Table of contents(19 chapters)
The conflict between economic growth and balanced distribution of income is a well-known problem that has created tension, socio-economic pressure, hostility, and friction within many societies. The measures taken by many governments in order to improve the well-being of their citizens by promoting economic growth have led in many cases to satisfactory macroeconomic growth, but at the same time also to increasing socio-economic gaps and even to a relative deterioration in the well-being of significant parts of the population. Brazil is one of many examples of this phenomenon: in spite of economic growth the distribution of income has worsened for many years, and the poverty indicators are extremely high. Social conflicts nourished by this situation have been a major factor in the political upheaval leading to the election of a President from the Labor Party. Still, in spite of a clear “pro-poor” policy, poverty levels are extremely high.
Economists and development experts around the world have recognized in the last decade that economic growth alone, as measured by the change of the gross domestic product, cannot be considered the main indicator for the level of development of a country. Probably more than anything else, the problems of persistent poverty and inequality in the process of economic growth has been major concerns.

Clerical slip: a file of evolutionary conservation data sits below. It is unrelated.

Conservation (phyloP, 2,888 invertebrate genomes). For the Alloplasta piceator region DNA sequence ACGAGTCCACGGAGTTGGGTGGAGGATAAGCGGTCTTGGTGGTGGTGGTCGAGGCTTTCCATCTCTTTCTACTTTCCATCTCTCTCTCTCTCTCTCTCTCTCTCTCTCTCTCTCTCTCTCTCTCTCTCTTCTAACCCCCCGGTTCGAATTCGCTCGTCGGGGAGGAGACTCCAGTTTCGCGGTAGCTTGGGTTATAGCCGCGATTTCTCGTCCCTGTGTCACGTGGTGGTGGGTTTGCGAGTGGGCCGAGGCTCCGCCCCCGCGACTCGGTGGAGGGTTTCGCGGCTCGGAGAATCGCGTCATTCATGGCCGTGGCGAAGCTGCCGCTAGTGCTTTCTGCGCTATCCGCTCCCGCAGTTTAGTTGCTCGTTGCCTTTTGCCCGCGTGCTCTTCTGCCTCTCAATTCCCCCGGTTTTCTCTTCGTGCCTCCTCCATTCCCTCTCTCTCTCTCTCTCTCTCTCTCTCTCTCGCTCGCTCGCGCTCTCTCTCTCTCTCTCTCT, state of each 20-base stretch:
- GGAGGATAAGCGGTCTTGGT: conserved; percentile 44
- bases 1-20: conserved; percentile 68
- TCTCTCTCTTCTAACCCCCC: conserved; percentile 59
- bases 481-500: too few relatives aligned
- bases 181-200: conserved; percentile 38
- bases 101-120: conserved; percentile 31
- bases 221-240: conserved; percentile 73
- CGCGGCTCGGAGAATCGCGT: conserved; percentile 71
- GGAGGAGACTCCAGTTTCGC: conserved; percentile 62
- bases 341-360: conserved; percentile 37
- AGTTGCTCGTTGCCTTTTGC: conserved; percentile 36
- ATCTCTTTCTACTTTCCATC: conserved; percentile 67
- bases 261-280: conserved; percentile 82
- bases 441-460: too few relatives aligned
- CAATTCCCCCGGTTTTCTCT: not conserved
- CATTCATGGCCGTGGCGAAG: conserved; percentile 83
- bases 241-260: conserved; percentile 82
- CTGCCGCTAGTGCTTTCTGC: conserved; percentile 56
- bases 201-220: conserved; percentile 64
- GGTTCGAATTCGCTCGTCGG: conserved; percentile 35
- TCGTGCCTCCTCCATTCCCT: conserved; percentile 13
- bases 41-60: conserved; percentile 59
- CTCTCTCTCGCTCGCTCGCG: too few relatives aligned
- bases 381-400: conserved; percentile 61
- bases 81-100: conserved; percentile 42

We consider the well-known and painful problem of countries, mainly in the developing world, that suffer not only from low levels of economic development, but also from high levels of inequality and poverty. They struggle to solve their development problems by implementing various policies for economic growth (investing in infrastructures and education, providing incentives for capital investments, etc.), but in many cases it seems that economic growth, even when it is achieved, does not necessarily resolve the fundamental problems of poverty and unequal income distribution (Selowsky, 1981; Cardoso & Helwege, 1992).
The State of Ceara, located in Northeastern Brazil, is one of the poorest states, with a population of about eight million inhabitants. Its gross domestic product (GDP) per capita is less than half that of Brazil as a whole: it reached R$2,666 in 1998 (equal to about US$1,400), compared with R$5,560 in Brazil as a whole (equal to about US$2,900). However, the economic policy in the last decade has led to a rapid growth in the economy of Ceara in comparison with national economy. In real terms, the GDP of Brazil has grown by 34% from 1985 to 1998, while the GDP of Ceara has grown during this same period by 58%. Preliminary data for 1999 indicate an additional growth close to 3% and a growth of 5.8% in the first 6 months of 2000 (as compared with the first 6 months of 1999). This is a much higher growth than that of the whole of Brazil, which reached 3.8% in the same period. This has led to a considerable increase of this state's share in the national GDP, from 1.5% in 1990 to 2.1% in 1998, with a continuing trend till 2000. In terms of GDP per capita, the gap between Ceara and Brazil as a whole is still very large, although it decreased considerably during this period: the GDP per capita in Ceara was only 35% of Brazilian GDP per capita in 1990, and it grew to 48% in 1998.